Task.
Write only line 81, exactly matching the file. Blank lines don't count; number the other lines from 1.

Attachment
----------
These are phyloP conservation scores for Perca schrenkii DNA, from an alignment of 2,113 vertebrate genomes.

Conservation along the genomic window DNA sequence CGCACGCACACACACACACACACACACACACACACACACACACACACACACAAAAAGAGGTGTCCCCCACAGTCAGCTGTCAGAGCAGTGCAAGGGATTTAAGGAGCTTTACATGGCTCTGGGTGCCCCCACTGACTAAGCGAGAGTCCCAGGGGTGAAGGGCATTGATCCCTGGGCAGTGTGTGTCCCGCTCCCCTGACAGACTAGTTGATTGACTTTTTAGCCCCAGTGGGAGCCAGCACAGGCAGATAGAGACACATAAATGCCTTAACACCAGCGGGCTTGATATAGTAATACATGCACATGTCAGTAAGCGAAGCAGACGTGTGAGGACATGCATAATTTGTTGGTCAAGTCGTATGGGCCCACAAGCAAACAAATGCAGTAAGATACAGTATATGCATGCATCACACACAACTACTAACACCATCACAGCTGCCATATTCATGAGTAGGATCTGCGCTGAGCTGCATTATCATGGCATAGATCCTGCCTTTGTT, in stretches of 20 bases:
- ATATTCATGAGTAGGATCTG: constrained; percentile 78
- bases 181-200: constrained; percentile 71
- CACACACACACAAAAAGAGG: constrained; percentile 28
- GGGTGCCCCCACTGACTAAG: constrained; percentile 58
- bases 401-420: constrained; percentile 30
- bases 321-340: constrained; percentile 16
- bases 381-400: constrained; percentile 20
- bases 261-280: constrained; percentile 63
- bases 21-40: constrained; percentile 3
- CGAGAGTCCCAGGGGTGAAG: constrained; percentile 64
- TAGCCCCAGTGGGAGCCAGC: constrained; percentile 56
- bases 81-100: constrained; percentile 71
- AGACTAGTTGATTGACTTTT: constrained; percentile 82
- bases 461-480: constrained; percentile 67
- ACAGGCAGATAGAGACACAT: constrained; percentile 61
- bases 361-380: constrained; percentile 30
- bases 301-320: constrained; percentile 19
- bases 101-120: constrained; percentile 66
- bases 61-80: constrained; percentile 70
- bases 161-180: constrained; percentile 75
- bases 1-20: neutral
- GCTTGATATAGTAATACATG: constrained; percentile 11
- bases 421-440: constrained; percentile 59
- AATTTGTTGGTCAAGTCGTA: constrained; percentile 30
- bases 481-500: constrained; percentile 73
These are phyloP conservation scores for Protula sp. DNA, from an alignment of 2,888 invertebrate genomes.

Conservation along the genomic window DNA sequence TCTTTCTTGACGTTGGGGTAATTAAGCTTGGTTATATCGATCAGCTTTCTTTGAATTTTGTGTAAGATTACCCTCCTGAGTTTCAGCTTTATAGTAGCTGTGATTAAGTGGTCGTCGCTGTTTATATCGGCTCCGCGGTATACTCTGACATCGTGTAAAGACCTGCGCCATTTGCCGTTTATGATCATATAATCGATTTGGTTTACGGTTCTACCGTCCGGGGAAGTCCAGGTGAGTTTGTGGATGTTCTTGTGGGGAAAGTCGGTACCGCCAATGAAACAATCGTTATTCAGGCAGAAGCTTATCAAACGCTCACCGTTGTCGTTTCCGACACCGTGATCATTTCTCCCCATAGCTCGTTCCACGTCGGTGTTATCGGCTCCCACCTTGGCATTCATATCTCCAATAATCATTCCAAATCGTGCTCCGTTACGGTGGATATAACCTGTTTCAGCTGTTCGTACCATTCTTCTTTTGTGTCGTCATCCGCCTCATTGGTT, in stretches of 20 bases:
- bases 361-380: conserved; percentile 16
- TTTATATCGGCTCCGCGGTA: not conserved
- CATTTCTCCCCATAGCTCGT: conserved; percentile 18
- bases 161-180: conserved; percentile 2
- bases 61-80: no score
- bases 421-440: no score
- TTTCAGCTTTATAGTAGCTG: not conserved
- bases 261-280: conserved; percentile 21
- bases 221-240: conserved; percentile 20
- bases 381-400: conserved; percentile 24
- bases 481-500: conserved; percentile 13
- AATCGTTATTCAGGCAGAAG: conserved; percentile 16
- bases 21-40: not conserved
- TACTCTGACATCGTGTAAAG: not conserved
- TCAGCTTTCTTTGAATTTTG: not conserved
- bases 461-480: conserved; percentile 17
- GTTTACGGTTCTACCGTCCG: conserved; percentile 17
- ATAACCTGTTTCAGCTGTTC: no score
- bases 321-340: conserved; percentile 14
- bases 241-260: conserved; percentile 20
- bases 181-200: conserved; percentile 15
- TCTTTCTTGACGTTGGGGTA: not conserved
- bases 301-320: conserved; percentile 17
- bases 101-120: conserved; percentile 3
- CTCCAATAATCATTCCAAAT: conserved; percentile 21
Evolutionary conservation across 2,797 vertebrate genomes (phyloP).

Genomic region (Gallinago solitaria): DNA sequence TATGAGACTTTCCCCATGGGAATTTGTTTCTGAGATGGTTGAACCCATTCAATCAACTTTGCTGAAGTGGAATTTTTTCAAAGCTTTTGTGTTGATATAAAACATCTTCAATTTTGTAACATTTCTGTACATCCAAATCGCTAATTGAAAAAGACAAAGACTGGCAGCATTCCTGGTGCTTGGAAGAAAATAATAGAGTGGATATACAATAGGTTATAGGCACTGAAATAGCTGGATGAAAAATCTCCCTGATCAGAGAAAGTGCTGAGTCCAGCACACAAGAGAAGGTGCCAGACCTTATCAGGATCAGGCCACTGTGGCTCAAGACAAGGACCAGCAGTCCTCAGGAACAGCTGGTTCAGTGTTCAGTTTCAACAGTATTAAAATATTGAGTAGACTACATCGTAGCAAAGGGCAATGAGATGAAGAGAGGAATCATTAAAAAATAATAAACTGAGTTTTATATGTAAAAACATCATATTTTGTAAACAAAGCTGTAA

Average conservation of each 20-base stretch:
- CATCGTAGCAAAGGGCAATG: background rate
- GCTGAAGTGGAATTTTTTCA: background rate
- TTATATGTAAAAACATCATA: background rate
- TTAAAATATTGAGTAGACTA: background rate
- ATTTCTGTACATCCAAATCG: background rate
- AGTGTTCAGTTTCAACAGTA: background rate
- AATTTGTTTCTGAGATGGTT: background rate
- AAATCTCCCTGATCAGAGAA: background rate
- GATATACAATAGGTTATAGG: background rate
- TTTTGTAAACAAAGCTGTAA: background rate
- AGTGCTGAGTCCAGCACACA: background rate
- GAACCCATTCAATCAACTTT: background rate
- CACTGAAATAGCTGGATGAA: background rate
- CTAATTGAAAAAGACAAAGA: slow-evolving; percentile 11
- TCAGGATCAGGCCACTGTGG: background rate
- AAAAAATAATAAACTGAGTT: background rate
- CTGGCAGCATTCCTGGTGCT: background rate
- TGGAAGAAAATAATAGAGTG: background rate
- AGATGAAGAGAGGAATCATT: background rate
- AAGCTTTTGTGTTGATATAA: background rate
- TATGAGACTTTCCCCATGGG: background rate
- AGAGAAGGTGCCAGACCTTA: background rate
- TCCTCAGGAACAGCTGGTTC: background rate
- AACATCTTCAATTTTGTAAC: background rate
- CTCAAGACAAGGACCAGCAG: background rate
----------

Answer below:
- AACATCTTCAATTTTGTAAC: background rate